Influence of age and sex on carcass and meat quality traits of scavenging guinea fowls.
Musundire, Mabel Tafadzwa.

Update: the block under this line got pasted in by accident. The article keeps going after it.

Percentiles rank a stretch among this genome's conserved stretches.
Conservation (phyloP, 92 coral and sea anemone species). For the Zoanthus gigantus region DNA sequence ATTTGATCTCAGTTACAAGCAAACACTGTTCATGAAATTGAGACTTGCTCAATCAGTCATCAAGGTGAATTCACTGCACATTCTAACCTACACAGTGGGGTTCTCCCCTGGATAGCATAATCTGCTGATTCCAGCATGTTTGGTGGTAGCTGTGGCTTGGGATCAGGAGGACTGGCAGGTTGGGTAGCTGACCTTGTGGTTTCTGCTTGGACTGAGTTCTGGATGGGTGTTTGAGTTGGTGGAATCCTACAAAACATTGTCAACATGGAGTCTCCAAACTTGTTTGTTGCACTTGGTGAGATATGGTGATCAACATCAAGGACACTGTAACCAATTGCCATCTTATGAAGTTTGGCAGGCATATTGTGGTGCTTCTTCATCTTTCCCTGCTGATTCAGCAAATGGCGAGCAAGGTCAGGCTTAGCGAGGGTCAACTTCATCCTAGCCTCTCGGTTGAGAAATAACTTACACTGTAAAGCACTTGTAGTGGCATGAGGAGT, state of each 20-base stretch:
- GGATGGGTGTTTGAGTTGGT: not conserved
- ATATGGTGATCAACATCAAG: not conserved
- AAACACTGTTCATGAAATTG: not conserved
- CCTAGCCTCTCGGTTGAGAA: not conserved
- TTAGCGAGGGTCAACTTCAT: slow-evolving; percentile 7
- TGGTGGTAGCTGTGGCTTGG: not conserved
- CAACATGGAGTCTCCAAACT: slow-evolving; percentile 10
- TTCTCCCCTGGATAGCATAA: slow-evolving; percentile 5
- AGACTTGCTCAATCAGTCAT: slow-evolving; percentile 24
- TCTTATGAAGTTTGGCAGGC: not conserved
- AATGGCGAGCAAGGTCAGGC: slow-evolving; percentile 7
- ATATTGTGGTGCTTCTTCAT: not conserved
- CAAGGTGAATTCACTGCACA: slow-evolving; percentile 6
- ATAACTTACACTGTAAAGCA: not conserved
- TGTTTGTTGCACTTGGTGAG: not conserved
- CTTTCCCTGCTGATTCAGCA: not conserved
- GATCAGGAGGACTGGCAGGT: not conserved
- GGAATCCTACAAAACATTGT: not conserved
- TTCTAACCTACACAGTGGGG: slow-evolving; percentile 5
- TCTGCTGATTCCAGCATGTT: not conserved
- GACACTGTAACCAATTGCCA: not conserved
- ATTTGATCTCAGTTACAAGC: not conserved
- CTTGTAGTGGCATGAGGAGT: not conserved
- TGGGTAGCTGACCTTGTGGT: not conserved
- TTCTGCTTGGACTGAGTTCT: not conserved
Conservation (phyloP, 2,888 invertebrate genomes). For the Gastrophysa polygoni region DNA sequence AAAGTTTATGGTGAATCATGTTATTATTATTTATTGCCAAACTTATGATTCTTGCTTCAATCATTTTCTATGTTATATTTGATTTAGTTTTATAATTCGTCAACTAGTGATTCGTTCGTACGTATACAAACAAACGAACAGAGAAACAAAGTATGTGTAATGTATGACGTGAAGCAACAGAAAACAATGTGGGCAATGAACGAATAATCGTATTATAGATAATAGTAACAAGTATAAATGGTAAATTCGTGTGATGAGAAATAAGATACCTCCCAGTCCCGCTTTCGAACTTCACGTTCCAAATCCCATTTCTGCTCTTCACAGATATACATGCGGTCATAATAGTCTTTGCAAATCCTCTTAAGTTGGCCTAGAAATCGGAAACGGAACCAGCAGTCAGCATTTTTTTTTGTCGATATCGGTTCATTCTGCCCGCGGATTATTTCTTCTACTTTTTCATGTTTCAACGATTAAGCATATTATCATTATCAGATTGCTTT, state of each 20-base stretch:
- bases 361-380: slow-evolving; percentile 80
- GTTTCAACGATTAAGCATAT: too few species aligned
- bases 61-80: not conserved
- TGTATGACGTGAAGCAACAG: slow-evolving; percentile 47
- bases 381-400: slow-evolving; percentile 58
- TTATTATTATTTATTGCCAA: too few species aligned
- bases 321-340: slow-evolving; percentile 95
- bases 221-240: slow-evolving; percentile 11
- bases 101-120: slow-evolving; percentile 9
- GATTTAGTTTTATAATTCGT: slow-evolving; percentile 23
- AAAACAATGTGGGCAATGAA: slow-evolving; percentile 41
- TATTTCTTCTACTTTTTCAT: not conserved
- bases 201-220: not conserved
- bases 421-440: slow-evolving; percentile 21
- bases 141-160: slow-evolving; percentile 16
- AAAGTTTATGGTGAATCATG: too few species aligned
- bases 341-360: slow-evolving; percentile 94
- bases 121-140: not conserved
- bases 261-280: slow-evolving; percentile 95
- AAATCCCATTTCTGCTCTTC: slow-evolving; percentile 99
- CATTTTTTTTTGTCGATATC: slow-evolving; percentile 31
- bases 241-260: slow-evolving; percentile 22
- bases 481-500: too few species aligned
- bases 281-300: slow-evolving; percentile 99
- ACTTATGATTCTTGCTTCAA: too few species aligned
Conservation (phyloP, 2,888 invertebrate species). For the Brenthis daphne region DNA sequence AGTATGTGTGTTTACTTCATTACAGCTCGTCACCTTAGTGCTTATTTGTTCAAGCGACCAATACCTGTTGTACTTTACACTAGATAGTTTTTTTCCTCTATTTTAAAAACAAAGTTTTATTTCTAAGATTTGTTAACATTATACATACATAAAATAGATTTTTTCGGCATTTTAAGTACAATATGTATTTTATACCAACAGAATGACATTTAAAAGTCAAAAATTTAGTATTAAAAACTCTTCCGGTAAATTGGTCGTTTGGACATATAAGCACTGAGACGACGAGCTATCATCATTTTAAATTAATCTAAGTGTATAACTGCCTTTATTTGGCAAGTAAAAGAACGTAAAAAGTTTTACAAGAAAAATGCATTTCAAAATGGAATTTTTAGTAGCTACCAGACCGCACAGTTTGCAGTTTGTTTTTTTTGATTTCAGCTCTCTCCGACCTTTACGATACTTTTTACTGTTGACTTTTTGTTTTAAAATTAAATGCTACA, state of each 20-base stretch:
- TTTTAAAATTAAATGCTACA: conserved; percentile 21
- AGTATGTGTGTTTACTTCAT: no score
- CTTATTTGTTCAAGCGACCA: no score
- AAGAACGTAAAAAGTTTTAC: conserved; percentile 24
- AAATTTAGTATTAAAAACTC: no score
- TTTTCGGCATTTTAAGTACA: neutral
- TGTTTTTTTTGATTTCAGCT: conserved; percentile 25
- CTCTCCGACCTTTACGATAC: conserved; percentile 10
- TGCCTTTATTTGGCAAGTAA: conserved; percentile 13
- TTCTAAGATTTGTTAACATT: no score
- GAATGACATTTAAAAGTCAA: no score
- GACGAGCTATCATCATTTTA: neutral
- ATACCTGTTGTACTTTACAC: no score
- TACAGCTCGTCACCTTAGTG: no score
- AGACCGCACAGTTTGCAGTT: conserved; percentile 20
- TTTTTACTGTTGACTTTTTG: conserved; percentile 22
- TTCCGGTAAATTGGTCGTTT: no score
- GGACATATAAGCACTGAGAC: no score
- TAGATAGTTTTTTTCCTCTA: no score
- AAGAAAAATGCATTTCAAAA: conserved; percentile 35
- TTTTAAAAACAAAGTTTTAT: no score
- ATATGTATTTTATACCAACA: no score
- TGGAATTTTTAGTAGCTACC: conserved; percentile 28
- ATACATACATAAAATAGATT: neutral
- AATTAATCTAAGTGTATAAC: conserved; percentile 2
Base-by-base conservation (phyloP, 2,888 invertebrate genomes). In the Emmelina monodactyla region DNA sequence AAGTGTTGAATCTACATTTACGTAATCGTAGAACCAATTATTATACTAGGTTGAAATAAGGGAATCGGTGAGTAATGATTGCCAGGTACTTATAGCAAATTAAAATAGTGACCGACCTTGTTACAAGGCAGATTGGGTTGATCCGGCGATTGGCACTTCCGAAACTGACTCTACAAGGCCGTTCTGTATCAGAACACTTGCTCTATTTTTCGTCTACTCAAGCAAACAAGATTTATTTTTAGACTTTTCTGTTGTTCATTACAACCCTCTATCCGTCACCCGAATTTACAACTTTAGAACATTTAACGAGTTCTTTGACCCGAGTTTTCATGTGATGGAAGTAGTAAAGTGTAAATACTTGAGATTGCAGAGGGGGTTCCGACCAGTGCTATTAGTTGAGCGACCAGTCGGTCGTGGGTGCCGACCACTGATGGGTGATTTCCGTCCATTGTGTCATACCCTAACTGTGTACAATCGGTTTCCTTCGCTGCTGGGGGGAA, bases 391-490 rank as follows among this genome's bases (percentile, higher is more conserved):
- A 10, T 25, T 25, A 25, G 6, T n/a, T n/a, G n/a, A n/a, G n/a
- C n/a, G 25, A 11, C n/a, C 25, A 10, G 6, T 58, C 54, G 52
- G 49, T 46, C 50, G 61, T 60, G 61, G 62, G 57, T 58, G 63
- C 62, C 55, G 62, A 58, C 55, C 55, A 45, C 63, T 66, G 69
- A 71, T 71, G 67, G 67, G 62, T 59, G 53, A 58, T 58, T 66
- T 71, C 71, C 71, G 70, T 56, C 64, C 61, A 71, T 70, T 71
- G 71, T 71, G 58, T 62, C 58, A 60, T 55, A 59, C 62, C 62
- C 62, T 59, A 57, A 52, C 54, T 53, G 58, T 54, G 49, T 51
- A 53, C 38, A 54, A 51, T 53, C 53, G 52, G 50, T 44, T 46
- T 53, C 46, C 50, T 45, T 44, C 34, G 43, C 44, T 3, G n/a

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The purpose of the study was to determine the effect of age and sex on carcass and meat quality characteristics of scavenging guinea fowls in communal production systems. A total of 151 smallholder farmers in Wedza district of Zimbabwe participated in a survey to identify management practices and possible opportunities and constraints in guinea fowl production. Guinea fowls are a tool of alleviating poverty as a potential source of food and income for women who dominated ownership (53.4 %). The majority of the household heads were aged below 55 years. Crops were the main source of income to 46.8 % households whilst 9.8 % households depended on livestock as a source of income. The average guinea fowl flock size per household was 11.36 (SD = 15.44). Guinea fowls were kept mainly for households consumption (ri = 0.44) and income generation (ri = 0.35). Eggs were considered as the main food source followed by meat. About 66.4 % of households did not practice breeding, with the traits selected for included body frame (ri = 0.39), body weight (ri = 0.12) and mothering ability (r = 0.11). The majority of farmers (97.3 %) supplemented feed using locally available feed resources and provided water for their flocks. Keets struggled most from water shortages (ri = 0.45). Predation by birds of prey (ri = 0.31), diseases (ri = 0.22) and wild animal attacks (ri = 0.19) were the main causes of mortality. Ethnoveterinary medicines such as Aloe species and Capsicum frutescens were mostly used to treat diseases. The main constraints which reduced production were lack of capital and feed, and predation. Carcass characteristics, internal organ weights and physicochemical properties of breast meat from 48 scavenging guinea fowls were determined. Guinea fowls comprised of 25 females and 23 males made up of 21 growers (4 – 8 months old) and 27 adults (one year old). In addition, the carcass characteristics, internal organ weights and physicochemical properties of 48 scavenging chickens were used as a benchmark with no statistical comparison with guinea fowls. Chickens comprised of 18 females and 30 males with 19 growers (4 – 8 months old) and 29 adults (one year old). Adult guinea fowls had higher (P< 0.05) cold dressed weight than growers (673.1 ± 11.40 and 630.5 ± 12.34 g/kg BW, respectively). Dressing percentage was higher (P < 0.05) in adult (69.3 ± 0.92 %) than grower (64.7 ± 1.00 g) birds. There was no influence (P > 0.05) of sex on carcass weight. Growing guinea fowls had significantly heavier (P < 0.05) relative weights of leg, thigh and drumstick as compared to adults. Breast weight in males was heavier (P < 0.05) than in females (198.7 ± 5.37 g and 178.8 ± 6.25 g, respectively). Relative abdominal fat weight was higher (P < 0.05) in adults than in growers (24.5 ± 0.57 versus 20.7 ± 0.62 g/kg BW, respectively). Females had significantly higher abdominal fat weight than males. The back weight in adults of 148.7 ± 6.02 g was higher (P < 0.05) than 120.6 ± 6.52 g in growers. Sex had no significant effect (P < 0.05) on carcass remainders. Growers had heavier (P < 0.05) kidney, heart, lung and gizzard weights than adults. Total intestine length in growers (113.2 ± 4.15 cm/kg BW) was longer (P < 0.05) than in adults (74.3 ± 3.90 cm/kg BW). Similarly, growing birds had longer (P < 0.05) large intestines than mature birds. No sex differences (P > 0.05) were observed for intestinal lengths. Dry matter content decreased (P < 0.05) with age from 28.7 ± 0.81 % in growing birds to 24.7 ± 0.75 % in adult birds. Ether extract and ash were higher (P < 0.05) in adult than grower birds. Females had more (P < 0.05) fat content than males. Age and sex had no effect (P > 0.05) on crude protein. Meat from adult birds was darker, redder and yellower (P < 0.05) than from growing birds. Breast muscles from females (b* = 9.0 ± 0.32) were yellower (P < 0.05) than from males (b* = 7.9 ± 0.28). Shear force was higher (P < 0.05) in adults than growers. Cooking loss of 21.2 ± 0.42 % in growers was higher (P < 0.05) than 16.4 ± 0.39 % in adults. It was concluded that meat yield, carcass traits and meat quality vary with age and sex of guinea fowls.